The situation in Chad can best be summed by recent U.S. State Department warnings to potential visitors; stay away. Rebel groups and bandits, not to mention corrupt police and soldiers, make Chad, particularly eastern Chad, a very dangerous place to be. It's no picnic for the locals, the half million refugees and aid workers there either. The warning extends to neighboring Central African Republic, which has its own interminable civil war.
In Chad, the rebels have, for the moment, been bought off or beaten into (temporary) submission. In both cases, the causative agent was cash from the local oil wells, which are now producing over a billion dollars in revenue for the government. Much of it is stolen by officials, but some cash is used to pay some of the rebels to be quiet. Those who cannot be bought off, are harried by well paid (by local standards) troops and mercenaries.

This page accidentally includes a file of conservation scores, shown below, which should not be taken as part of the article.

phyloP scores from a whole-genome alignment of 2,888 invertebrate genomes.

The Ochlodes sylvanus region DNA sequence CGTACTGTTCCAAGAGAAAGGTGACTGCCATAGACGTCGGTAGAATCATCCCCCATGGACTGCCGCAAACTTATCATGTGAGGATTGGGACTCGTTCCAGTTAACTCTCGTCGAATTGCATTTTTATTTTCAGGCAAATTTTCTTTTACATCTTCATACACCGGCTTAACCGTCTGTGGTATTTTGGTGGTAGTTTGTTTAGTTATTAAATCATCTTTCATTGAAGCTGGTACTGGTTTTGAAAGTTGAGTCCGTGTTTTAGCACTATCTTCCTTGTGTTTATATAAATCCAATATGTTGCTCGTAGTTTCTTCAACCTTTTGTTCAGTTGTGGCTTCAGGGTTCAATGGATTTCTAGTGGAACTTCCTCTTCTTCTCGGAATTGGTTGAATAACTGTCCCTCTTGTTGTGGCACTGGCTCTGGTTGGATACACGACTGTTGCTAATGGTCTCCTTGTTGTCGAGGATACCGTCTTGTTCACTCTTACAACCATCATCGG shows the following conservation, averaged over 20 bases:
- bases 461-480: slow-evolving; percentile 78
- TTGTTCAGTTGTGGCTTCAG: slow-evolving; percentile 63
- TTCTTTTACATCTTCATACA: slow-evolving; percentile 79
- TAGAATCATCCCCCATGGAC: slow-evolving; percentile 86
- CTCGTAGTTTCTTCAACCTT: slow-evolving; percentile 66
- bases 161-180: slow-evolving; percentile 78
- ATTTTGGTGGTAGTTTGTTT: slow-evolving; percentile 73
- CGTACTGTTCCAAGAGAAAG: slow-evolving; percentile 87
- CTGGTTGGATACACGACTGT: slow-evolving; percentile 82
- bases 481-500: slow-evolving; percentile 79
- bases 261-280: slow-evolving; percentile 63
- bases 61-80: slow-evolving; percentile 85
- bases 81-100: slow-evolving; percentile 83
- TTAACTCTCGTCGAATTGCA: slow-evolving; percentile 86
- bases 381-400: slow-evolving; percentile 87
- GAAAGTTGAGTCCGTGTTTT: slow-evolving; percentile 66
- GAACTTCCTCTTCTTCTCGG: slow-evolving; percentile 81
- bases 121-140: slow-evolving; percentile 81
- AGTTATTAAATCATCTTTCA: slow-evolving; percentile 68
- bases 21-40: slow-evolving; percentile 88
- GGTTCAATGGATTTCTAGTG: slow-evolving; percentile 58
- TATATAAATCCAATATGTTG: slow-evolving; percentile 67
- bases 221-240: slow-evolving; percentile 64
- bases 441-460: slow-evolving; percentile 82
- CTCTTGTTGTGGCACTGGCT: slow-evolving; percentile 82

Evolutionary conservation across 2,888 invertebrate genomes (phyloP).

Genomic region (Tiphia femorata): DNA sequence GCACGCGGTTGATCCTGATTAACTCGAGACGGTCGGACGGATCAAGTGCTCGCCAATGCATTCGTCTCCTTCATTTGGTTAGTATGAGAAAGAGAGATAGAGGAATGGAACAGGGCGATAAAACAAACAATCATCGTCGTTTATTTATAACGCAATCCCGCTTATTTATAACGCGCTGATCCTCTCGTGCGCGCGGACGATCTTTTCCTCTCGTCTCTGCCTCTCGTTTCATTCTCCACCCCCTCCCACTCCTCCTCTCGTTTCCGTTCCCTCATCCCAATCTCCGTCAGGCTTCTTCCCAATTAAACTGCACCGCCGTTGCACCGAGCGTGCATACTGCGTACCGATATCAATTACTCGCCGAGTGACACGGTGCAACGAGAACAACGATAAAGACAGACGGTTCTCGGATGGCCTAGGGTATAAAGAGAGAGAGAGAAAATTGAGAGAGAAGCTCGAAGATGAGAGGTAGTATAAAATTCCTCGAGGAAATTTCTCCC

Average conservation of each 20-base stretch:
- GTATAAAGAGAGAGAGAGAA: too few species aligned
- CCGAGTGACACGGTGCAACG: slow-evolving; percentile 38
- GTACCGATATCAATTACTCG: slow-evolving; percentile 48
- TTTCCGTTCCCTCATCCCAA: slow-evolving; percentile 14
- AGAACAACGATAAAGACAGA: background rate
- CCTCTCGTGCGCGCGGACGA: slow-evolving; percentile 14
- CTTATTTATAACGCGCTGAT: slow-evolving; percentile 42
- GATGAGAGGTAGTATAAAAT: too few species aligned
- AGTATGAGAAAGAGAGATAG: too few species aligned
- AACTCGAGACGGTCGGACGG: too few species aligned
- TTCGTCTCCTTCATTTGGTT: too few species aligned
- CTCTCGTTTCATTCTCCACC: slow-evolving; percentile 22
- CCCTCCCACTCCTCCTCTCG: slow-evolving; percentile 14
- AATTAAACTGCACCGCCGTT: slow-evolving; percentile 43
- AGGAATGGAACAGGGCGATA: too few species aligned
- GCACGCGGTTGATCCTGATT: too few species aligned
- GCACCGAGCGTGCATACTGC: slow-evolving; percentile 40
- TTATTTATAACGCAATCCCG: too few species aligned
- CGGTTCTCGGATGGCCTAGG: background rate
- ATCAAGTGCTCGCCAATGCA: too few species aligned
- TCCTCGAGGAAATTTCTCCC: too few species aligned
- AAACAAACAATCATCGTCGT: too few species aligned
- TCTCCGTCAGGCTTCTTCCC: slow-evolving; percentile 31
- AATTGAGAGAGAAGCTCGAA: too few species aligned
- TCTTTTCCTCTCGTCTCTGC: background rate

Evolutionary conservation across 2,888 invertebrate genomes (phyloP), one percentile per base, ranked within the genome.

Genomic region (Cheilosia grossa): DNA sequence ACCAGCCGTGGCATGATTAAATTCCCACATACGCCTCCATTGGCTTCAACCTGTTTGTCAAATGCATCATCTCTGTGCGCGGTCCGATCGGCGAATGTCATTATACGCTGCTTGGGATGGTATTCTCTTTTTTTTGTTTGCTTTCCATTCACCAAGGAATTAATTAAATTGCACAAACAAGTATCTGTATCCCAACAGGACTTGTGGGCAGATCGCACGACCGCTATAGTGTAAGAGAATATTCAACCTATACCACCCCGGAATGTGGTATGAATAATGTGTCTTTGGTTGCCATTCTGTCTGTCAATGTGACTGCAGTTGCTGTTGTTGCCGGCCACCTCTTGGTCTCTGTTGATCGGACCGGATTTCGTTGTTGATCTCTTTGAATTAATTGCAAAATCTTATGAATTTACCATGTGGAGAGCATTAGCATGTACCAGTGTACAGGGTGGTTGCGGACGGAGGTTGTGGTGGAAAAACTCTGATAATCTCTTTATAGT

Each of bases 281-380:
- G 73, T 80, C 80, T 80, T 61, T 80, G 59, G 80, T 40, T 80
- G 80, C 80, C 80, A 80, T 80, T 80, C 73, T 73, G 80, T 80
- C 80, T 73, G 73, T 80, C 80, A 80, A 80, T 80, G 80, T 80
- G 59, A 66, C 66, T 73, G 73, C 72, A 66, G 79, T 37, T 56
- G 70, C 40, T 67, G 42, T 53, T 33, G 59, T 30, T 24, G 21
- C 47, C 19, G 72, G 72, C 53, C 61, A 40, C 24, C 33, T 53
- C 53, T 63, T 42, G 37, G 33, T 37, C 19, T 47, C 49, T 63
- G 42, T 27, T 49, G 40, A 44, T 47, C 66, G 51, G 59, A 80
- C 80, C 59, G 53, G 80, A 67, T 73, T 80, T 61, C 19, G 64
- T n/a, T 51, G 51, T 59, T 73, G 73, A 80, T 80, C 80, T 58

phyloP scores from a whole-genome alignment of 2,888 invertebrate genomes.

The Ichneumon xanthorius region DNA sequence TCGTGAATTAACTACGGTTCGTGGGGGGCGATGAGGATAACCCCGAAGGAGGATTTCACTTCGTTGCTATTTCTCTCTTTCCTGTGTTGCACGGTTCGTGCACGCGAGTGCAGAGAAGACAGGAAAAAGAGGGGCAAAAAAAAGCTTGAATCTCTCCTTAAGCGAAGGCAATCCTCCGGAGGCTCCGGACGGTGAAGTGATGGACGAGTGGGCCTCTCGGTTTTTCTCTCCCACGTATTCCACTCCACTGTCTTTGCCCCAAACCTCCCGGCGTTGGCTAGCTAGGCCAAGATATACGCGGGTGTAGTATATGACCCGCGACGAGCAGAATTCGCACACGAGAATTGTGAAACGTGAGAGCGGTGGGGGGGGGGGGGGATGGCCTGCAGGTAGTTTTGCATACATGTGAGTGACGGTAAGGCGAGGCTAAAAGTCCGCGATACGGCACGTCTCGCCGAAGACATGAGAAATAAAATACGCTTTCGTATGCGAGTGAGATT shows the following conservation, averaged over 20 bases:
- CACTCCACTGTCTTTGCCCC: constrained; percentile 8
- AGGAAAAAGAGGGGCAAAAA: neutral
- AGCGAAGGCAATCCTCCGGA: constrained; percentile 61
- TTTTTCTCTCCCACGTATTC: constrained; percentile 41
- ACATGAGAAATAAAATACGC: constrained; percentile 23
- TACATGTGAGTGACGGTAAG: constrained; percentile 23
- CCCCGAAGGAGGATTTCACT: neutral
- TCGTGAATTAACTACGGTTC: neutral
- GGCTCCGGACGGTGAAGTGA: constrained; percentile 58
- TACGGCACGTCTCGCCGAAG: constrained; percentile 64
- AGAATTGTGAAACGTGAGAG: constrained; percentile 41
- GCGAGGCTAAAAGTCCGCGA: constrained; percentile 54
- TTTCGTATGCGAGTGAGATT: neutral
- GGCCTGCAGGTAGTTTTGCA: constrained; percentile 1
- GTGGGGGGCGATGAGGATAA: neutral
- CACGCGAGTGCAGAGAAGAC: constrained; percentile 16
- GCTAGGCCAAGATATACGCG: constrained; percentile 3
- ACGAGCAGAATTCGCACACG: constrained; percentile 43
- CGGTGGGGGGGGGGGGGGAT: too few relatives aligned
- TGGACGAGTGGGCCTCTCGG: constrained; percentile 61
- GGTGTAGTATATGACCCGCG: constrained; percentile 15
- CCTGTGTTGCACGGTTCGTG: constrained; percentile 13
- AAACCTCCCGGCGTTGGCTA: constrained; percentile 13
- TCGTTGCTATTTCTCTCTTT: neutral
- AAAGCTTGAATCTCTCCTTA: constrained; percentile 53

Nothing spectacular is expected to happen in this area until the UN peacekeepers are completely gone at the end of the year. Then the attacks on the refugees, and Western aid workers, will increase and attract some media attention. But it will be difficult to convince the UN to try and get peacekeepers back into Chad.